It certainly snowed Tuesday. Perhaps not as much as the forecasts had predicted and eager snow-day aficionados might have held out hope for, but enough to cover the grass and the roads in white powder with a heavy, soggy tinge of sleet — and enough that the stop sign at South Center Street and Gist Road in Westminster was knocked over by a plow.
But not quite enough for Tony Baiocchi, who was outside his house on Wampler Lane using his snowblower for only the second time this winter.
"I was really hoping to get a lot more," he said as his 2-year-old son, Zachary, pushed a toy lawnmower along the sidewalk in imitation of his father.
"We didn't get much of anything this year."
After the first major snowstorm of the season somewhat underperformed Tuesday, one Carroll official was hoping for "business as usual" on Wednesday, with fo
It could have been a little lighter to move though, in the estimation of Baiocchi's neighbor, Terry Anderson.
"It's the heaviest I have ever seen with this amount of snow," Anderson said, using a shovel to clear his driveway. Still, when it came to the total amount of snow, he couldn't help but feel "a little disappointed."
Nearby, at Westminster Elementary School, the Nowosielski family — father Dave; daughters Alina, 15, and Kylah, 7; sons Everett, 13, and Luke, 8; and Charlie the goldendoodle — took turns sledding and snowboarding down the steep hill by the school parking lot.
"I'm just glad we got one good storm to play in," said Nowosielski, who works as a nurse in the Johns Hopkins Hospital emergency department. "This is the first snow day we've had in years when I wasn't stuck down at work during the storm."
The large hill at McDaniel College is almost always a popular sledding destination for the region after a good snowstorm, but around noon Tuesday it was empty, with one, solitary, meager set of tracks visible on the slope.
An hour later, however, just in time for a renewed shower of snow and wind-whipped sleet, more than 20 people had arrived to give the hill a try. Families and teens tried their hands on sleds and snowboards, eyes to the stinging wind, seeing how long they could last.
Some, such as 16-year-old Dominic Stull, of Westminster, seemed impervious to the cold, despite being dressed in just a hoodie and sweatpants, his gloveless hands a bright red after just a half-hour on the slope.
"It's never that cold," he said. "It's definitely nice to get out and get to act like a kid for a while."
Stull and his friends lasted another 20 minutes before they left to seek some warmth and shelter.
Early predictions of more than a foot of snow didn't pan out, but Carroll had higher accumulations than the rest of Central Maryland.
National Weather Service meteorologist Isha Renta said Carroll County got 8 inches of snow about a mile west of Westminster, 7.8 inches near Lineboro and 5 inches southeast of Westminster.
Herbert Close Jr., a National Weather Service trained observer located about 1 mile southwest of Manchester, registered about 5.5 inches of snow early in the day, but it was compressed after it turned to sleet, a result of the storm coming more inland, bringing in warmer air, he said.
Had the storm stayed off the coast more, there would have likely been more of the fluffy snow on the ground, Close said.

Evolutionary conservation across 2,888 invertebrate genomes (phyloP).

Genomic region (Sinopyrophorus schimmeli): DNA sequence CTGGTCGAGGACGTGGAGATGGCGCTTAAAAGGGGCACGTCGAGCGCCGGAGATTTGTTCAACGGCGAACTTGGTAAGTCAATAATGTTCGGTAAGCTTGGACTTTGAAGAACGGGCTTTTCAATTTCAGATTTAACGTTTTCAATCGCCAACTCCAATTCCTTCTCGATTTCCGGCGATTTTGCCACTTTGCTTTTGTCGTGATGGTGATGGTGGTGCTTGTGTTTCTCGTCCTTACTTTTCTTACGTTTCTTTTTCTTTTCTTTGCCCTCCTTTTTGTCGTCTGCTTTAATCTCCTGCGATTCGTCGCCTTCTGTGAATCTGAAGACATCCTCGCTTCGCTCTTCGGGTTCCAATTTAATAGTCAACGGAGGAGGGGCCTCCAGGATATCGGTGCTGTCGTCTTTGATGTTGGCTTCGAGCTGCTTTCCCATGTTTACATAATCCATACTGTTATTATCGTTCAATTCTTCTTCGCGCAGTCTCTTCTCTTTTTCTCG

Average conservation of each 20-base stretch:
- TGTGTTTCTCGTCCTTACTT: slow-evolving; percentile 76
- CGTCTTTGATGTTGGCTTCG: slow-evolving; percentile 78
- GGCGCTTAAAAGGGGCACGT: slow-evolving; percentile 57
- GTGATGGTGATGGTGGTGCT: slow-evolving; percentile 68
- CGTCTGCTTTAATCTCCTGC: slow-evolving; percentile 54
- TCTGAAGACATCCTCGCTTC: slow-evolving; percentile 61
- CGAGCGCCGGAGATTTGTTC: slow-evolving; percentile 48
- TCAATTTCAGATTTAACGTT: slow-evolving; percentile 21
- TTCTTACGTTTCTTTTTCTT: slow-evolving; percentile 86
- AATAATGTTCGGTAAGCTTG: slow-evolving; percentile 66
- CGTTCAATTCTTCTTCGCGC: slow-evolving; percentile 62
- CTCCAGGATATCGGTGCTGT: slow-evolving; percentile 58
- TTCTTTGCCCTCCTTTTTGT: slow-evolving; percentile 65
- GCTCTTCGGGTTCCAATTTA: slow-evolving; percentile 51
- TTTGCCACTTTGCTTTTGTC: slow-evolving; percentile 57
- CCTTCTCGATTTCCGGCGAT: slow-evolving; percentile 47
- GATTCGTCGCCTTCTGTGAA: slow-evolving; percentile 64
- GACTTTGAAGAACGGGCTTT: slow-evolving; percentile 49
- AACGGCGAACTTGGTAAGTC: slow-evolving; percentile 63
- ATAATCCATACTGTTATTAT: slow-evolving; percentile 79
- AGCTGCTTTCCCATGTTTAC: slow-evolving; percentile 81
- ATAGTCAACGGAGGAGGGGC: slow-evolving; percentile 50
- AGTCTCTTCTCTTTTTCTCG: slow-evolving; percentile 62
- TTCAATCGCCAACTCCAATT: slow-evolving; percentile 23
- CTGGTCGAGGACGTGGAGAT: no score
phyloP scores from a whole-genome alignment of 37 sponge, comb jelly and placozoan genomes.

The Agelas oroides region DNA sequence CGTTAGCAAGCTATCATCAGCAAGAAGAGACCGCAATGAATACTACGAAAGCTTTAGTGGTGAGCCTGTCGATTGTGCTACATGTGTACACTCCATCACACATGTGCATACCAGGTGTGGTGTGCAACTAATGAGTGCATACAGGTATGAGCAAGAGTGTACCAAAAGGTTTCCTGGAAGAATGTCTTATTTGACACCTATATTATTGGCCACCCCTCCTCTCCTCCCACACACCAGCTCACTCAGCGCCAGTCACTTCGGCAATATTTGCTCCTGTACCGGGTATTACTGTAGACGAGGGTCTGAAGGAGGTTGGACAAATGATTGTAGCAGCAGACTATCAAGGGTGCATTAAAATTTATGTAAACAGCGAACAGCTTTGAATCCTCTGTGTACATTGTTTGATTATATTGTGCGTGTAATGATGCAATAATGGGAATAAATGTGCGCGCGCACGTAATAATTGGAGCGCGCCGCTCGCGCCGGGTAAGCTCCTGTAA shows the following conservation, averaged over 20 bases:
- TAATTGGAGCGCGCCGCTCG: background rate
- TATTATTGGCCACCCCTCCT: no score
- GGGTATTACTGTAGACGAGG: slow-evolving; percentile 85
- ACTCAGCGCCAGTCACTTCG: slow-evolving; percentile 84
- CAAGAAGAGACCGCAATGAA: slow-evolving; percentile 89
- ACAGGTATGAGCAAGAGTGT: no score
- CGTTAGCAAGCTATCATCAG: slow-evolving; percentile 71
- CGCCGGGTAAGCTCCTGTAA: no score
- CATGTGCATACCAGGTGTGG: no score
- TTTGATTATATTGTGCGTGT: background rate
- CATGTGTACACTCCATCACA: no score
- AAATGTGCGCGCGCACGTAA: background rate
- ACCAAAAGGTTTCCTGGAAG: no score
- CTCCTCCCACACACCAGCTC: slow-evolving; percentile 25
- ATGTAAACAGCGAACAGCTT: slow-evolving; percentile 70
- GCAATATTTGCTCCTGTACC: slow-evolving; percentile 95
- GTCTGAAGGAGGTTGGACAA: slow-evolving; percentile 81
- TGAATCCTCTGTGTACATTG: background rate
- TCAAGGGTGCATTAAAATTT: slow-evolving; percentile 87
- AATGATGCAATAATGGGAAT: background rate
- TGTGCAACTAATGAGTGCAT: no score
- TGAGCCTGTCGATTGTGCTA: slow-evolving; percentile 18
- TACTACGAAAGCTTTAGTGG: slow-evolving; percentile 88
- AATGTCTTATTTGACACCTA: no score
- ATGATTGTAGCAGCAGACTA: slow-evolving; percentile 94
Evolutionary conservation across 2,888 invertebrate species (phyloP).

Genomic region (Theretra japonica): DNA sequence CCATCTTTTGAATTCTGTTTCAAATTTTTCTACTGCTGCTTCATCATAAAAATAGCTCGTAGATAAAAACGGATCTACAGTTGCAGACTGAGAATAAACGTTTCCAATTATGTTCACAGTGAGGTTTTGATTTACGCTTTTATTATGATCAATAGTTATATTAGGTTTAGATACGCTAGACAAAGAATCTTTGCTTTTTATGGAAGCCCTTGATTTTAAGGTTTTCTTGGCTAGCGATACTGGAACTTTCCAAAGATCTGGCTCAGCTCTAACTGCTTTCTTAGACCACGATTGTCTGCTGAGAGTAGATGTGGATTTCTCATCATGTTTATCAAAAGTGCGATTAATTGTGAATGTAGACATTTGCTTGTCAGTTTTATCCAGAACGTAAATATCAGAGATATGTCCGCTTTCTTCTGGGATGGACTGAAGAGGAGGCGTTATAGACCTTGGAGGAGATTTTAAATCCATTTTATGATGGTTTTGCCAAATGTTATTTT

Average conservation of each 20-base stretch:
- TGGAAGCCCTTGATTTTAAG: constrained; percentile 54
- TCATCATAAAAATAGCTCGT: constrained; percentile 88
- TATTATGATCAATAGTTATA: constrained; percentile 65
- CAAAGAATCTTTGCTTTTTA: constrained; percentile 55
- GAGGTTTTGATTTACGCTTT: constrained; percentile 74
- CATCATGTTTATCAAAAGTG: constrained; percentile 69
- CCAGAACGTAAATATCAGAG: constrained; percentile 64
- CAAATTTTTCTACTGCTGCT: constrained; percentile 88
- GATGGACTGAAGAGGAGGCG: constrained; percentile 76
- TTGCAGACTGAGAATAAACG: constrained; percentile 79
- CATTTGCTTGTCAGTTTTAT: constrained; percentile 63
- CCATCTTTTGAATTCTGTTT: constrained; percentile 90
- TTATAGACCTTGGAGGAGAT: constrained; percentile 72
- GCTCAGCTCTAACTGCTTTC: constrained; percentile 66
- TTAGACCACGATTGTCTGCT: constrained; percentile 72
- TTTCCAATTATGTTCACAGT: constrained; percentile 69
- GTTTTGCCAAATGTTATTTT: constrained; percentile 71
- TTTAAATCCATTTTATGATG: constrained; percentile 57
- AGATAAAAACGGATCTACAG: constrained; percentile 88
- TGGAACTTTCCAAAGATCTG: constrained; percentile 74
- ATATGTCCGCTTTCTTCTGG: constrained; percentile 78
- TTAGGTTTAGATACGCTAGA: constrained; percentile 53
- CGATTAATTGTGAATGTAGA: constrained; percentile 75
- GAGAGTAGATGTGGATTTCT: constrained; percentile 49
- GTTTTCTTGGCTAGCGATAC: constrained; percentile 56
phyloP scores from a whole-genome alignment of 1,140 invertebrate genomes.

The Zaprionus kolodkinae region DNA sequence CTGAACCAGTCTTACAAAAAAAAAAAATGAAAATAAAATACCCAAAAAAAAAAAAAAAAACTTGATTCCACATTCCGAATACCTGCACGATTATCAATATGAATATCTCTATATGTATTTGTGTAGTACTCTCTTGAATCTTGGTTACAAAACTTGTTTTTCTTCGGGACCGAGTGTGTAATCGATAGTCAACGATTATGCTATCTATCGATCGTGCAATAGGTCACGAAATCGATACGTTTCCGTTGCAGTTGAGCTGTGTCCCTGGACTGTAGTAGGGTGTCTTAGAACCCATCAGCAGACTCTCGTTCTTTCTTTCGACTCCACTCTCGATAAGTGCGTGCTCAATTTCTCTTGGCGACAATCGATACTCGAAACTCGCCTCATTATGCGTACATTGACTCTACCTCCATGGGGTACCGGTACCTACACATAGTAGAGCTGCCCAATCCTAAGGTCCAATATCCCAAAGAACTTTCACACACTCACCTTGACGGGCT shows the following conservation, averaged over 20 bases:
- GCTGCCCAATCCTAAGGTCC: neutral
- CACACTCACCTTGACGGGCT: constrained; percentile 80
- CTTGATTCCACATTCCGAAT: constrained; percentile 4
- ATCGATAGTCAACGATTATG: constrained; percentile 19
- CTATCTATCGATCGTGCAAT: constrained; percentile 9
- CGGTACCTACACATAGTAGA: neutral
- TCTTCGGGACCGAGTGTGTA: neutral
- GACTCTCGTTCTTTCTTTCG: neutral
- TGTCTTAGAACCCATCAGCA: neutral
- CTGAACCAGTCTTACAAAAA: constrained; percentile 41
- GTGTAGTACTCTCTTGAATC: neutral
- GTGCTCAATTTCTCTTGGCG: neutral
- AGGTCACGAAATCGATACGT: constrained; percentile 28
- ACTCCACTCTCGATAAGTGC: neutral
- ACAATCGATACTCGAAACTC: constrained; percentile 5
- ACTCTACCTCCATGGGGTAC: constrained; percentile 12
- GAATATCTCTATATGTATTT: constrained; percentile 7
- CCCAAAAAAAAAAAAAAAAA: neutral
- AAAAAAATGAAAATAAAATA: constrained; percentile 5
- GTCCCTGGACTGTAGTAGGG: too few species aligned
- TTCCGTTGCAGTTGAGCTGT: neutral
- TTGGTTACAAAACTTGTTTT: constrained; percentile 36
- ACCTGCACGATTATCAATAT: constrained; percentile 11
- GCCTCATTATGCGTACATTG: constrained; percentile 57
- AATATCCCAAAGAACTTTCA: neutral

"We didn't get as much as we thought we would," he said.
Keith Krichinsky, of Foot's Forecast in Hampstead, said the warmer air in the middle of the atmosphere turned much of the snow into sleet before falling. The denser sleet ended up packing down the snow that fell, leading to a smaller but slicker accumulation on the grounds, roads and walkways.
State and county roads crews worked diligently throughout the day to keep roads clear, and had them in reasonably good shape and down to asphalt by midday Tuesday, according to Jeff Castonguay, director of Carroll County Public Works.
He expected crews to continue working through the evening hours and into the early morning putting down layers of salt to assist with Wednesday's commute.
The Maryland State Highway Administration had about 2,600 pieces of equipment out across the entire state during Tuesday's storm, focusing on plowing where snow accumulation was heavier and salting in areas where precipitation was more of a wintry mix, said Chantee Felix, a spokeswoman for the organization.
Sheriff Jim DeWees was pleased that most Carroll residents heeded the warning to stay in and allow state and county crews to clean the roads. The Sheriff's Office responded to few incidents during the storm.
His deputies were patrolling in four-wheel vehicles in case of emergencies, but the Sheriff's Office has not experienced difficulties like last January's blizzard, in which emergency vehicles had trouble responding to calls.
The Gamber volunteer fire company had little to no issues Tuesday despite the snow, spokesman Bruce Bouch said.
Bouch, who also serves as a senior deputy fire marshal with the Office of the State Fire Marshal, said the snow hadn't built up too much, and Gamber has an ambulance with four-wheel drive, which helps first-responders get to calls.
Bouch said people should keep in mind that the snow is heavy with the icy mix, meaning that shoveling should be done in shifts. Those who go out and shovel also need to stay hydrated, he said.
And although it's been snowing, there are fire concerns. Bouch said people will dry clothes on space heaters.
"Do not ever do that. Once they dry out, they become a fire hazard," he said.
Gamber had not dealt with any ATV collisions, as of about 3 p.m. Bouch said, but it's slippery and people like to challenge the equipment when it's snowy. Bouch urged people to wear helmets.
"An ATV can flip very easily when handled improperly," Bouch said.
Times reporters Emily Chappell, Jacob deNobel, Michel Elben and Heather Mongilio contributed to this article.